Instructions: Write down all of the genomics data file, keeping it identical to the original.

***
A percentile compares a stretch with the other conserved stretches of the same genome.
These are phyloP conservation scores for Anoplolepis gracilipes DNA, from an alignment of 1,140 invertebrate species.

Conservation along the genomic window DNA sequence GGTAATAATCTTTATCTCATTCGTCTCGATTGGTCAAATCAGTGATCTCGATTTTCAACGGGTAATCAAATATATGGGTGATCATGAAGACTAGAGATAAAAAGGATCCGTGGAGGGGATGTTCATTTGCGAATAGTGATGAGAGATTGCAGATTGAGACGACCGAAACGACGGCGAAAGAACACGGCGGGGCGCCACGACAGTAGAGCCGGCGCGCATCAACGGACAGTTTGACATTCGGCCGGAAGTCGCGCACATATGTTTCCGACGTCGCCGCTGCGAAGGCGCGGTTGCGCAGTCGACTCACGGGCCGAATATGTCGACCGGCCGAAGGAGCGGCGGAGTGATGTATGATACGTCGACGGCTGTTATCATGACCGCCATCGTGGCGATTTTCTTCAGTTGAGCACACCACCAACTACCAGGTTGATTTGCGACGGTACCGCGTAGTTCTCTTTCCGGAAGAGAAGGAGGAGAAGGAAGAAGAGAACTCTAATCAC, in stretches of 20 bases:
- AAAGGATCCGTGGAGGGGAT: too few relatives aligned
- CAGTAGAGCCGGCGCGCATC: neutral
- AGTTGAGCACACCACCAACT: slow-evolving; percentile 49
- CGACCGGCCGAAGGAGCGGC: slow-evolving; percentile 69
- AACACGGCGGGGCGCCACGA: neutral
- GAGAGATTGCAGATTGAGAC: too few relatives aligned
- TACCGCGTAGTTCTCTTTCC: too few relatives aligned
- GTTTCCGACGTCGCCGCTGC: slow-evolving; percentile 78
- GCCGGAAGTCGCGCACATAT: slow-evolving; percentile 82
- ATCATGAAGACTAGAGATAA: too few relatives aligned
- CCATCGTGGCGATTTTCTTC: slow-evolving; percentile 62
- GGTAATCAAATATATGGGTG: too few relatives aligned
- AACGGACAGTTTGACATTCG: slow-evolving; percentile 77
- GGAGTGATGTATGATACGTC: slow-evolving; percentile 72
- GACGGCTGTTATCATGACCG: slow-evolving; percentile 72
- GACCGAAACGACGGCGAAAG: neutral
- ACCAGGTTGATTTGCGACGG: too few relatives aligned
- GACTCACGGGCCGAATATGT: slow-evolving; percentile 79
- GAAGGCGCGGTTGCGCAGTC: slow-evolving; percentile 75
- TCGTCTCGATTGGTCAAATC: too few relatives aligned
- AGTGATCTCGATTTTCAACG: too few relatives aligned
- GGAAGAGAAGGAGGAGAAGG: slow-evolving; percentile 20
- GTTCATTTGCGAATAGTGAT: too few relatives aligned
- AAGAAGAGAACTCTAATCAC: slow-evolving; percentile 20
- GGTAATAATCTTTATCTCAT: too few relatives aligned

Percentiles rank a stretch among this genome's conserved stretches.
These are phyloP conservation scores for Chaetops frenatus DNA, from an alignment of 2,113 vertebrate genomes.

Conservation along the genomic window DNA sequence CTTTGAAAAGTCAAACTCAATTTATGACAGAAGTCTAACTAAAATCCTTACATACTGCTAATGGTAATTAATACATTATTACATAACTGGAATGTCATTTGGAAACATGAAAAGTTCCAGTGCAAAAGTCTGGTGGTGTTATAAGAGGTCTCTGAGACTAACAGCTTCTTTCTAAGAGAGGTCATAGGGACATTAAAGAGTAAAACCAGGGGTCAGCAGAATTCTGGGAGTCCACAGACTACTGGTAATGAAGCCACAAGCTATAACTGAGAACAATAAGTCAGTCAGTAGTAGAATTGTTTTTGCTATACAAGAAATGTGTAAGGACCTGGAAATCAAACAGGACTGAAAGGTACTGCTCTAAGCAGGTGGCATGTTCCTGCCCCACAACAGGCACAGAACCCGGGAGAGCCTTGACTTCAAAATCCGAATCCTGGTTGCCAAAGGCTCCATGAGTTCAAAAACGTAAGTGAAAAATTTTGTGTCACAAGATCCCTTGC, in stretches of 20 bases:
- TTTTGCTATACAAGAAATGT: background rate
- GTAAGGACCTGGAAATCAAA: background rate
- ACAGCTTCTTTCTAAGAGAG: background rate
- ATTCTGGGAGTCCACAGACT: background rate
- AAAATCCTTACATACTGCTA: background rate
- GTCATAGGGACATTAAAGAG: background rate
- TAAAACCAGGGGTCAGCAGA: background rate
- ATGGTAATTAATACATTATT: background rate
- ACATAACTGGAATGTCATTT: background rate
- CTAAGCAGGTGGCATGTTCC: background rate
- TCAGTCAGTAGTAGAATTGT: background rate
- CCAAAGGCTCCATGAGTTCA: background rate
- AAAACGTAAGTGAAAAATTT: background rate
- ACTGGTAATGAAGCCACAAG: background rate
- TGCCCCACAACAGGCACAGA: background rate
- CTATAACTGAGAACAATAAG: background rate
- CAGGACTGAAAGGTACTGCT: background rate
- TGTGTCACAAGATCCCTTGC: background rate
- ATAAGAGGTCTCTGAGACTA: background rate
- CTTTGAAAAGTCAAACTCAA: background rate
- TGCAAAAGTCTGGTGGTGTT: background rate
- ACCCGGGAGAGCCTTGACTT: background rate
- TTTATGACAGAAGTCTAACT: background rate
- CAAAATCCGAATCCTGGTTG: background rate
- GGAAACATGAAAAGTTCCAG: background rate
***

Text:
A percentile compares a stretch with the other conserved stretches of the same genome.
These are phyloP conservation scores for Anoplolepis gracilipes DNA, from an alignment of 1,140 invertebrate species.

Conservation along the genomic window DNA sequence GGTAATAATCTTTATCTCATTCGTCTCGATTGGTCAAATCAGTGATCTCGATTTTCAACGGGTAATCAAATATATGGGTGATCATGAAGACTAGAGATAAAAAGGATCCGTGGAGGGGATGTTCATTTGCGAATAGTGATGAGAGATTGCAGATTGAGACGACCGAAACGACGGCGAAAGAACACGGCGGGGCGCCACGACAGTAGAGCCGGCGCGCATCAACGGACAGTTTGACATTCGGCCGGAAGTCGCGCACATATGTTTCCGACGTCGCCGCTGCGAAGGCGCGGTTGCGCAGTCGACTCACGGGCCGAATATGTCGACCGGCCGAAGGAGCGGCGGAGTGATGTATGATACGTCGACGGCTGTTATCATGACCGCCATCGTGGCGATTTTCTTCAGTTGAGCACACCACCAACTACCAGGTTGATTTGCGACGGTACCGCGTAGTTCTCTTTCCGGAAGAGAAGGAGGAGAAGGAAGAAGAGAACTCTAATCAC, in stretches of 20 bases:
- AAAGGATCCGTGGAGGGGAT: too few relatives aligned
- CAGTAGAGCCGGCGCGCATC: neutral
- AGTTGAGCACACCACCAACT: slow-evolving; percentile 49
- CGACCGGCCGAAGGAGCGGC: slow-evolving; percentile 69
- AACACGGCGGGGCGCCACGA: neutral
- GAGAGATTGCAGATTGAGAC: too few relatives aligned
- TACCGCGTAGTTCTCTTTCC: too few relatives aligned
- GTTTCCGACGTCGCCGCTGC: slow-evolving; percentile 78
- GCCGGAAGTCGCGCACATAT: slow-evolving; percentile 82
- ATCATGAAGACTAGAGATAA: too few relatives aligned
- CCATCGTGGCGATTTTCTTC: slow-evolving; percentile 62
- GGTAATCAAATATATGGGTG: too few relatives aligned
- AACGGACAGTTTGACATTCG: slow-evolving; percentile 77
- GGAGTGATGTATGATACGTC: slow-evolving; percentile 72
- GACGGCTGTTATCATGACCG: slow-evolving; percentile 72
- GACCGAAACGACGGCGAAAG: neutral
- ACCAGGTTGATTTGCGACGG: too few relatives aligned
- GACTCACGGGCCGAATATGT: slow-evolving; percentile 79
- GAAGGCGCGGTTGCGCAGTC: slow-evolving; percentile 75
- TCGTCTCGATTGGTCAAATC: too few relatives aligned
- AGTGATCTCGATTTTCAACG: too few relatives aligned
- GGAAGAGAAGGAGGAGAAGG: slow-evolving; percentile 20
- GTTCATTTGCGAATAGTGAT: too few relatives aligned
- AAGAAGAGAACTCTAATCAC: slow-evolving; percentile 20
- GGTAATAATCTTTATCTCAT: too few relatives aligned

Percentiles rank a stretch among this genome's conserved stretches.
These are phyloP conservation scores for Chaetops frenatus DNA, from an alignment of 2,113 vertebrate genomes.

Conservation along the genomic window DNA sequence CTTTGAAAAGTCAAACTCAATTTATGACAGAAGTCTAACTAAAATCCTTACATACTGCTAATGGTAATTAATACATTATTACATAACTGGAATGTCATTTGGAAACATGAAAAGTTCCAGTGCAAAAGTCTGGTGGTGTTATAAGAGGTCTCTGAGACTAACAGCTTCTTTCTAAGAGAGGTCATAGGGACATTAAAGAGTAAAACCAGGGGTCAGCAGAATTCTGGGAGTCCACAGACTACTGGTAATGAAGCCACAAGCTATAACTGAGAACAATAAGTCAGTCAGTAGTAGAATTGTTTTTGCTATACAAGAAATGTGTAAGGACCTGGAAATCAAACAGGACTGAAAGGTACTGCTCTAAGCAGGTGGCATGTTCCTGCCCCACAACAGGCACAGAACCCGGGAGAGCCTTGACTTCAAAATCCGAATCCTGGTTGCCAAAGGCTCCATGAGTTCAAAAACGTAAGTGAAAAATTTTGTGTCACAAGATCCCTTGC, in stretches of 20 bases:
- TTTTGCTATACAAGAAATGT: background rate
- GTAAGGACCTGGAAATCAAA: background rate
- ACAGCTTCTTTCTAAGAGAG: background rate
- ATTCTGGGAGTCCACAGACT: background rate
- AAAATCCTTACATACTGCTA: background rate
- GTCATAGGGACATTAAAGAG: background rate
- TAAAACCAGGGGTCAGCAGA: background rate
- ATGGTAATTAATACATTATT: background rate
- ACATAACTGGAATGTCATTT: background rate
- CTAAGCAGGTGGCATGTTCC: background rate
- TCAGTCAGTAGTAGAATTGT: background rate
- CCAAAGGCTCCATGAGTTCA: background rate
- AAAACGTAAGTGAAAAATTT: background rate
- ACTGGTAATGAAGCCACAAG: background rate
- TGCCCCACAACAGGCACAGA: background rate
- CTATAACTGAGAACAATAAG: background rate
- CAGGACTGAAAGGTACTGCT: background rate
- TGTGTCACAAGATCCCTTGC: background rate
- ATAAGAGGTCTCTGAGACTA: background rate
- CTTTGAAAAGTCAAACTCAA: background rate
- TGCAAAAGTCTGGTGGTGTT: background rate
- ACCCGGGAGAGCCTTGACTT: background rate
- TTTATGACAGAAGTCTAACT: background rate
- CAAAATCCGAATCCTGGTTG: background rate
- GGAAACATGAAAAGTTCCAG: background rate